Inflammatory impact: Fish oil intake could mitigate responses caused by pollution – China RCT
Fine particulate matter (PM2.5) is a major air pollutant threatening human health, but this latest study suggests that fish oil supplementation could deliver benefits specifically by modulating fatty acid metabolism.
Researchers say this provides a plausible biological mechanistic insight into how supplementation works.
The ‘Mechanistic insights into the health benefits of fish-oil supplementation against fine particulate matter air pollution: a randomized controlled trial’ was a double-blinded study conducted among healthy college students in Shanghai, China, from September 2017 to January 2018.
Seventy students residing in the Fenglin campus of Fudan University were recruited, with 65 of them completing the trial. Among them, 34 and 31 participants were randomly assigned to take two capsules of marine-derived fish oil or sunflower seed oil per day respectively, throughout the study period.
Each capsule of fish oil was 1.25g and contained 36% eicosapentaenoic acid (EPA) and 24% docosahexaenoic acid (DHA).
In this study, the potential biological mechanisms of fish-oil supplementation against PM2.5-induced effects on biomarkers of systemic inflammation, coagulation, endothelial dysfunction, and oxidative stress were examined.
Alleviating the effects of PM2.5 exposure
In the final two months of the trial, the participants underwent four rounds of health measurements to assess the metabolic changes associated with ambient PM2.5 concentration.
The findings revealed that the impact of PM2.5 exposure were stronger in the placebo group.
A total of 3,833 metabolites were found to be significantly associated with PM2.5 in the sunflower seed oil group and 1,757 in the fish oil group.
The metabolites identified included arachidonic acid derivatives, omega-3 fatty acids, omega-6 fatty acids, and omega-9 fatty acids.
“We found that ambient PM2.5 concentration was associated with several metabolites related to polyunsaturated fatty acid metabolism and inflammation in the sunflower seed oil group rather than in the fish oil group. We also found fish-oil supplementation could mitigate or even inverse the effects of PM2.5 exposure on pro-inflammatory metabolites,” said the authors.
Alternative eicosanoids (signalling molecules) derived from EPA or DHA are proven to produce less pro-inflammatory actions than eicosanoids derived from arachidonic acid. Some of the former even have anti-inflammatory functions.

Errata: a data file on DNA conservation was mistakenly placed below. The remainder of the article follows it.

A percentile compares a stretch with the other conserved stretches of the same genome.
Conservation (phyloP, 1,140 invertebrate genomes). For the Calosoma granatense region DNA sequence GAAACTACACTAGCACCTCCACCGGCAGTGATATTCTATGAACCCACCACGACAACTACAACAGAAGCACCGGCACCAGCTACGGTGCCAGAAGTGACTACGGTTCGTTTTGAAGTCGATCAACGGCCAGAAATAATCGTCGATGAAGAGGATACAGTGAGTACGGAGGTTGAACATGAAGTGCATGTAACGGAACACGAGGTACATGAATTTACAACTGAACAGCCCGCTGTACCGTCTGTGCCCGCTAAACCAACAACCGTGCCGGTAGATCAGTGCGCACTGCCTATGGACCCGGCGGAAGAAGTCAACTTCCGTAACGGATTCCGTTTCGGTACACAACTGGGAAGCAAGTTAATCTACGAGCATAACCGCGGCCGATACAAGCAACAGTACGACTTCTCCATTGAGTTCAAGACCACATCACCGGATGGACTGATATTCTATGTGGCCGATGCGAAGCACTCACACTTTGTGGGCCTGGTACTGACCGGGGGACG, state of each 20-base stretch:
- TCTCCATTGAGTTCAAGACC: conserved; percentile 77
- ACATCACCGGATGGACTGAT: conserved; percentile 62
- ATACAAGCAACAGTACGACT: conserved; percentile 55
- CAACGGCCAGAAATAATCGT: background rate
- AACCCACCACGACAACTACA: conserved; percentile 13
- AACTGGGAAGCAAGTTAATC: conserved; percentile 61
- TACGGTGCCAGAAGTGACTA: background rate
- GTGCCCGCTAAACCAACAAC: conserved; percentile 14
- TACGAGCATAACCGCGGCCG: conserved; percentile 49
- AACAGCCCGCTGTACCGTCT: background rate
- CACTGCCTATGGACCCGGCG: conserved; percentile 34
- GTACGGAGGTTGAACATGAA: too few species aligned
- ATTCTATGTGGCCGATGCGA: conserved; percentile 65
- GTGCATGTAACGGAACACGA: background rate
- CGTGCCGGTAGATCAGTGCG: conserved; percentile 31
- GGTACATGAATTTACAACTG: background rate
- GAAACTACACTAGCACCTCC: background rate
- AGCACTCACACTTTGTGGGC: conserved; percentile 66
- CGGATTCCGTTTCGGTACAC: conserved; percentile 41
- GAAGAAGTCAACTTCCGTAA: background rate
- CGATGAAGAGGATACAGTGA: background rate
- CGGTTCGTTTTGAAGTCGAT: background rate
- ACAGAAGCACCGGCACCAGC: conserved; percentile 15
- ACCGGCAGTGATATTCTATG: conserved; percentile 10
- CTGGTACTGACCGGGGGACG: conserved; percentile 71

The main components of fish oil, EPA and DHA, could prevent the formation of arachidonic acid-derived eicosanoids via substrate competition, and therefore shift eicosanoid production towards a less inflammatory profile.
According to the findings, each 10-µg/m3 increment in ambient PM2.5 concentration resulted in changes of -5.24% in DHA in the placebo group and -0.06% in the fish oil group.
The health assessment also showed that participants in the fish oil group had visibly higher levels of EPA and DHA, compared to their baseline levels and those in the placebo group.
It should be noted that the study has a few key limitations, including the small sample size and possible errors in exposure measurements. Also, the effects of dietary nutrient intake and the potential effects of sunflower seed oil supplementation on the metabolome could not be fully excluded.
A cause for concern in China
Past studies have closely linked PM2.5 pollution to adverse health outcomes. The Global Burden of Disease project estimated that ambient PM2.5 pollution accounted for 4.14 million deaths worldwide in 2019.
Although the PM2.5 levels in China have decreased due to a series of ‘air-cleaning’ actions, they are still above the guidelines by the World Health Organization.
While air purifiers and particulate-filtering respirators could reduce the damage caused by PM2.5 exposure, these measures are not as effective in settings like the outdoors and in rural areas. In such cases, dietary intervention may offer a simple and effective approach to protect individual health, the authors said.
Source: Environmental Health
“Mechanistic insights into the health benefits of fish-oil supplementation against fine particulate matter air pollution: a randomized controlled trial”
Authors: Lu Zhou, et al